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COVID-19: Veterinarian raises concern over poor investment in veterinary medicine

COVID-19: Veterinarian raises concern over poor investment in veterinary medicine


As the Delta variant of COVID-19 keeps plaguing some parts of the world, a veterinarian based in Damaturu, the Yobe State capital, Dr. Zarah Ibrahim, has expressed concern about poor investment in veterinary medicine to combat zoonotic diseases in Nigeria.

This is coming after the recent emergence of a new variant of the COVID-19 virus and the declaration of a third wave by the Federal Government.

The medical expert, who works with the Yobe State Government, in an interview noted that, developing infrastructure of veterinary clinics, equipping them with state-of-the-art facilities and building the capacity of veterinarians to meet challenges would assist in mitigating and controlling the cases of zoonosis in the country.

According to her, 75 percent of human diseases are zoonotic by nature out of which only about 25 percent are not communicable.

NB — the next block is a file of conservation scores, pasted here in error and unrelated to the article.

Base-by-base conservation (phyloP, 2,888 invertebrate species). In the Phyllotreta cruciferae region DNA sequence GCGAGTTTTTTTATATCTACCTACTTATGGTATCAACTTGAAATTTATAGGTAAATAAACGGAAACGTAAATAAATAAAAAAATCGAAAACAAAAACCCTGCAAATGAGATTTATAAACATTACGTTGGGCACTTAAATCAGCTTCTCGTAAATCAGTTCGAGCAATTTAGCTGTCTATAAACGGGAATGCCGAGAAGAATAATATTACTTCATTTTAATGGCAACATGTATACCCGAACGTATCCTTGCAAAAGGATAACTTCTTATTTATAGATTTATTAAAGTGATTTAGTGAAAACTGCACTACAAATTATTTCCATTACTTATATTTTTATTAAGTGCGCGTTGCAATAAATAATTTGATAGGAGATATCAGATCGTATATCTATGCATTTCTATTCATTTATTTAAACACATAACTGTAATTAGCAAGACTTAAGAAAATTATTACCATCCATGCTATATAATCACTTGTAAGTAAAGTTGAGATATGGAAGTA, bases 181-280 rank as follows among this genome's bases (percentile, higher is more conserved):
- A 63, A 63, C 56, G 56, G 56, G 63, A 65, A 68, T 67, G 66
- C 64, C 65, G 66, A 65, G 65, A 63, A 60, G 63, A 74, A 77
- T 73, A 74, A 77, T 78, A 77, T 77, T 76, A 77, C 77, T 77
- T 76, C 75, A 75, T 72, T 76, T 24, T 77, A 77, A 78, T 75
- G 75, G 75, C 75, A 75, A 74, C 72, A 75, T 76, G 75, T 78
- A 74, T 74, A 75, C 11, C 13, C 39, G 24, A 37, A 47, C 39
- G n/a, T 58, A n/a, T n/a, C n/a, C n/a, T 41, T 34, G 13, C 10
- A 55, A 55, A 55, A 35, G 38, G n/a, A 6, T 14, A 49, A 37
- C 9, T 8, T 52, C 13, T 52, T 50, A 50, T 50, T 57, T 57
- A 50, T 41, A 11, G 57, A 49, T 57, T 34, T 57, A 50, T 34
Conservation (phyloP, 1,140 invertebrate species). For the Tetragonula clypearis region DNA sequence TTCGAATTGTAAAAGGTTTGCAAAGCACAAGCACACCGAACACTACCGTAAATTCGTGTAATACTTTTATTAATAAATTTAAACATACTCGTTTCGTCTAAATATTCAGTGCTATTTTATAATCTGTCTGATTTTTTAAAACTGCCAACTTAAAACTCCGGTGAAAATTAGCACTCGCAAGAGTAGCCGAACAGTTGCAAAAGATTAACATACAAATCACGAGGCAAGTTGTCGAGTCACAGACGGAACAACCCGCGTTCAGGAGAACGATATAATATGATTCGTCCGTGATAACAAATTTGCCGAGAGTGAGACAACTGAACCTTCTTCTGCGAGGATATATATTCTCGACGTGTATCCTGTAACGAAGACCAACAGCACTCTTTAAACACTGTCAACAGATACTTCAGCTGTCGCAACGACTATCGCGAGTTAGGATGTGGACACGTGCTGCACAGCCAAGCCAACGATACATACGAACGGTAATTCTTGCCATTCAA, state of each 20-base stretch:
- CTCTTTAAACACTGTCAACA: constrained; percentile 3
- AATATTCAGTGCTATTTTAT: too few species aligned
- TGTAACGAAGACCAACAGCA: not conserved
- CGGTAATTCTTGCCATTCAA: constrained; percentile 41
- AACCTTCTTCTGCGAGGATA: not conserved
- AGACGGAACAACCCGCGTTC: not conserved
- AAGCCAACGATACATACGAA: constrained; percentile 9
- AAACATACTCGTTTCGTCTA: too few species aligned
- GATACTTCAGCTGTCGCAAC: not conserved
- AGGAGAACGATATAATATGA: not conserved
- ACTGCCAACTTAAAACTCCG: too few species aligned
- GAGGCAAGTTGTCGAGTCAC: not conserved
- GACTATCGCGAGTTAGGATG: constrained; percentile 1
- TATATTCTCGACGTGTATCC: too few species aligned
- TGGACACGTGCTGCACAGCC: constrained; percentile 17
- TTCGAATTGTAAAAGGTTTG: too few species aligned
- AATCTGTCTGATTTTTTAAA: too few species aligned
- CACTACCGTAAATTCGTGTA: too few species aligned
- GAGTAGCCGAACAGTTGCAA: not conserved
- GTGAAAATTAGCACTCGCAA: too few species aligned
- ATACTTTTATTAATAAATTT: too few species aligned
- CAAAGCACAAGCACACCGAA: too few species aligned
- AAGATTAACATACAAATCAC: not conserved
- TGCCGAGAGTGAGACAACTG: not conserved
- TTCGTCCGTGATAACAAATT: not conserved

“This means infectious diseases can easily be transmitted just like the coronavirus pandemic.

“There were over 200 zoonotic diseases across the globe; including leprosy, COVID-19, tuberculosis, brucellosis, ebola, trypanosomiasis, river blindness, elephantiasis, anthrax, SARS and MERS,” she said.

She stressed that due to the complexity of human anatomy and physiology, it is cheaper and easier to deal with these diseases at the animal level before they are transmitted to humans.

“The involvement of veterinarians in policy formulation and implementation on zoonotic diseases is paramount”, she added.

“If veterinarians are adequately carried along, they will bring their knowledge and experience to bear in preventing zoonotic diseases”.

She charged government and community leaders to educate members of the public on safety measures in processing and consuming dairy products as causative agents of zoonosis was viral, fungal and bacterial, adding that the mode of their transmission included oral, aerosol, direct contact and sex.




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